As part of my guest blog series I am proud to present another guest blog spot. David Thomas I am very excited andthe blogger behind Conan the Cimmerian Blog (The Rambling Conan Blog)
Would you like to be a part of my guest blog series? Please contact me! (firstname.lastname@example.org)
Now without further adieu here is David’s awesome guest blog.
And don’t forget to check out his blog:
Conan the Cimmerian Blog (The Rambling Conan Blog)
Rambling Conan Blog pt.13
My wife and I met in the land of Azeroth, in The World of Warcraft MMO. She was from New Zealand and I was in the States. One early morning before sleep, after a long night of raiding together in a digital fantasy world, while actually being about as distant as you can get on Earth, we lay down with our headphones and mics and I read Robert E Howard’s The Frost Giant’s Daughter to her. The story already was one of my favorites, and now has an even larger place in my heart for that memory.
The story was likely written at near the same time as The Phoenix on the Sword, and while Phoenix was accepted by Weird Tales, Frost Giant’s Daughter was rejected. It was never published as a Conan story in Howard’s lifetime.
Where does it fall in the chronology? It’s probably the only REH Conan story that is very difficult to place using solely the story as reference. REH said in a letter that Conan first joined an Aesir band in the north after leaving Cimmeria, which is pretty good evidence that he was talking about this story, and that makes Conan around 16 at the time of the story. However, from a strict reading of the story, I would have placed it later. Conan’s face is scarred, he has a good set of mail, and the narration mentions Poitain, which young Conan had never seen. Poitain is only mentioned narratively, but it seems out of place of not drawn from Conan’s experience. Either way, it doesn’t really matter, and I’m currently favoring the young Conan placement, if only because I don’t see Conan visiting the North often after leaving.
The story contains one of my favorite Conan elements, which is someone underestimating him. It happens in a big way here, and it’s glorious. It also contains a great bit of Conan dialogue,
“Not in Vanaheim,” growled the black haired warrior, “but in Valhalla will you tell your brothers that you met Conan of Cimmeria.”
Some hate the story because Conan tries to force himself on Atali. In my opinion he was obviously enchanted; it’s really a main part of the story and ridiculous not to think so. Just before Atali appears with silvery mocking laughter, everything goes black, and when Conan’s sight fades back in everything has a dreamlike quality. Again and again the text states how Conan is driven mad. Even old Gorm in his meeting with Atali says he howled like a dying dog because he could not chase her, certainly a suspicious reaction of a near mortality wounded man unless he is ensorcelled. It’s clear as day to me that Atali simply underestimated the man she beguiled and hoped to lead to his death.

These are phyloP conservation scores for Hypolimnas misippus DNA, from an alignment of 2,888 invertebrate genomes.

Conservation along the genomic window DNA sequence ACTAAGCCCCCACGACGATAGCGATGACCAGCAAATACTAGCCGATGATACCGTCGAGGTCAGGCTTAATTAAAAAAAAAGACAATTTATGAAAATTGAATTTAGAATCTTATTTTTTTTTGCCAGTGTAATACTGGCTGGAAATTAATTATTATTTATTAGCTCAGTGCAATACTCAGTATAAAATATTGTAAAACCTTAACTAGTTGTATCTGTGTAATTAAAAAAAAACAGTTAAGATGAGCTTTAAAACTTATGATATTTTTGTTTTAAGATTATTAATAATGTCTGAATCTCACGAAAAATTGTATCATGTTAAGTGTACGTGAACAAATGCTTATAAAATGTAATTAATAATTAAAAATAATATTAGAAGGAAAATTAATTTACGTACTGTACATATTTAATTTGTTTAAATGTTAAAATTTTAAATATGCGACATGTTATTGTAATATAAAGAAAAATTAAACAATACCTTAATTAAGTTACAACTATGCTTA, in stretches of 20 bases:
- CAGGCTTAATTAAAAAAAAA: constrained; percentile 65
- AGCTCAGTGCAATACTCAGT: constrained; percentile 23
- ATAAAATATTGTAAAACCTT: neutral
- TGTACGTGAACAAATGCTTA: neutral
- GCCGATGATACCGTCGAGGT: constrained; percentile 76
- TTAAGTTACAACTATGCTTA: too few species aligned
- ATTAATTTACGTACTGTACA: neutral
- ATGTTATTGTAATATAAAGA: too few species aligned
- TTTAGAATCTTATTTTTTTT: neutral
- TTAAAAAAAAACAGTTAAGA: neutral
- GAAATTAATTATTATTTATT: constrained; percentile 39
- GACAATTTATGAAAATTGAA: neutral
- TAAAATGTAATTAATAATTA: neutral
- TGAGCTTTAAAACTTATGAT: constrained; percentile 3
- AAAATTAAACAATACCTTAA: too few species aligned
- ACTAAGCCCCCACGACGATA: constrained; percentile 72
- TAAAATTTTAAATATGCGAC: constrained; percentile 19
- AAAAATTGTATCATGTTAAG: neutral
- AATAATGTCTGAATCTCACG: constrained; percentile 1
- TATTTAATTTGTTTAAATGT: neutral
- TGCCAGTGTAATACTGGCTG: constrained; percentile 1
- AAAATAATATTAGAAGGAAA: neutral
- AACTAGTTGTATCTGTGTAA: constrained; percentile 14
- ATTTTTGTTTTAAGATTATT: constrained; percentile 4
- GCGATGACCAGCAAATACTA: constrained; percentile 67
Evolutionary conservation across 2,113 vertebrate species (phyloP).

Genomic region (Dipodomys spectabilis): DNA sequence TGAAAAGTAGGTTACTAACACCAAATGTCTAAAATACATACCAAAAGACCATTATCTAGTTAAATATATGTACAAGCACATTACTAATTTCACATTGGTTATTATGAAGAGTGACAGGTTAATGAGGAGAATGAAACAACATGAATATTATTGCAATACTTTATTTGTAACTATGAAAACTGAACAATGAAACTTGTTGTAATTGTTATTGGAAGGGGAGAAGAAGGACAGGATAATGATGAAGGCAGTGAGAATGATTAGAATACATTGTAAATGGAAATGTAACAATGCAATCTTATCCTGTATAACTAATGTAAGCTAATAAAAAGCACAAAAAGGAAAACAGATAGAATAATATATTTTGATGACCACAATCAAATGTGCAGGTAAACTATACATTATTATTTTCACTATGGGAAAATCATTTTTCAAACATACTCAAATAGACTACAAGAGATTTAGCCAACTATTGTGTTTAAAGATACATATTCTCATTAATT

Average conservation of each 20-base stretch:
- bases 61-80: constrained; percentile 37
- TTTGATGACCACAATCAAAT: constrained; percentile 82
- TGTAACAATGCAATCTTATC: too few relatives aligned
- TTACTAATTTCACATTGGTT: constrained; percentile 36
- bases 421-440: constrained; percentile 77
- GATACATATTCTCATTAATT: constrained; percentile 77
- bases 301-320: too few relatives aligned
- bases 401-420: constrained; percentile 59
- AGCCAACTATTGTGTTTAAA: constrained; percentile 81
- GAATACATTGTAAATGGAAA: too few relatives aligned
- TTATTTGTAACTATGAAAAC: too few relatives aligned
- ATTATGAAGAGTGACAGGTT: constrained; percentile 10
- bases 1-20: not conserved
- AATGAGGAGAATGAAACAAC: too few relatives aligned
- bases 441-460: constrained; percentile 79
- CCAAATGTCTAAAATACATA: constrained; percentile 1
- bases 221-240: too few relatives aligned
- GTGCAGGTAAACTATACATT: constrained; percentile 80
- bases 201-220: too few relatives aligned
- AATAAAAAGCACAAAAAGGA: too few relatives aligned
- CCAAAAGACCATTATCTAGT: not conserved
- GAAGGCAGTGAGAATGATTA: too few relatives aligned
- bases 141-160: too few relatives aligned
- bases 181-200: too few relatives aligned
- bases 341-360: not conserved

Anyway, if you have not read the story, it’s very short, and yet high quality Conan. It’s the perfect bedtime story. Give it a read, its fantastic!
About David Thomas
That Cary Nord art, tho! I think the Busiek run on the Dark Horse Conan comics are my favorite visual representation of the great barbarian. And Busiek and Nord did a wonderful job translating the Howard originals into the comic book medium.
I agree that Conan was likely under the sway of Atali, though I would say it’s more like a fae enchantment or a dragon’s fear-inducing awe than a deliberate spell, as such. I also think you’re right that people who skip past this are missing a key plot element. That said, this places Atali into a different sort of anti-feminist peg-hole, the evil femme fatale using her feminine wiles to snare men. Whether you believe the social justice angle or not, it’s at least true as a trope.
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Men are shown as mindlessly violent all the time. Taking these different forms of cruelty and exploitation to the level of carricature is a standard trait of fanntasy. When it comes to portraying villains, I see no objection to either.
Depicting men as needlessly hyper-violent is just as common in fiction. Taking these forms of cruelty and evil to the level of carricature is a standard in fantasy. When this is used to make villains villainous, I see no objection to either.
I totally agree about the fae enchantment rather than a spell.
One thing that always bothers me about almost all Frost Giant’s Daughter artwork depicting the battle with the giants is that the battle is almost ALWAYS depicted wrong. Conan shears through the first giant’s leg and then half-severs the neck of the other. I know it’s a petty sticking point, but the cuts are either depicted out of order (as in the Frazetta painting) or the giants are portrayed much too large.
Again, petty, and despite this minor complaint, I do love the Frazetta painting. I had a print on my wall as a teen.
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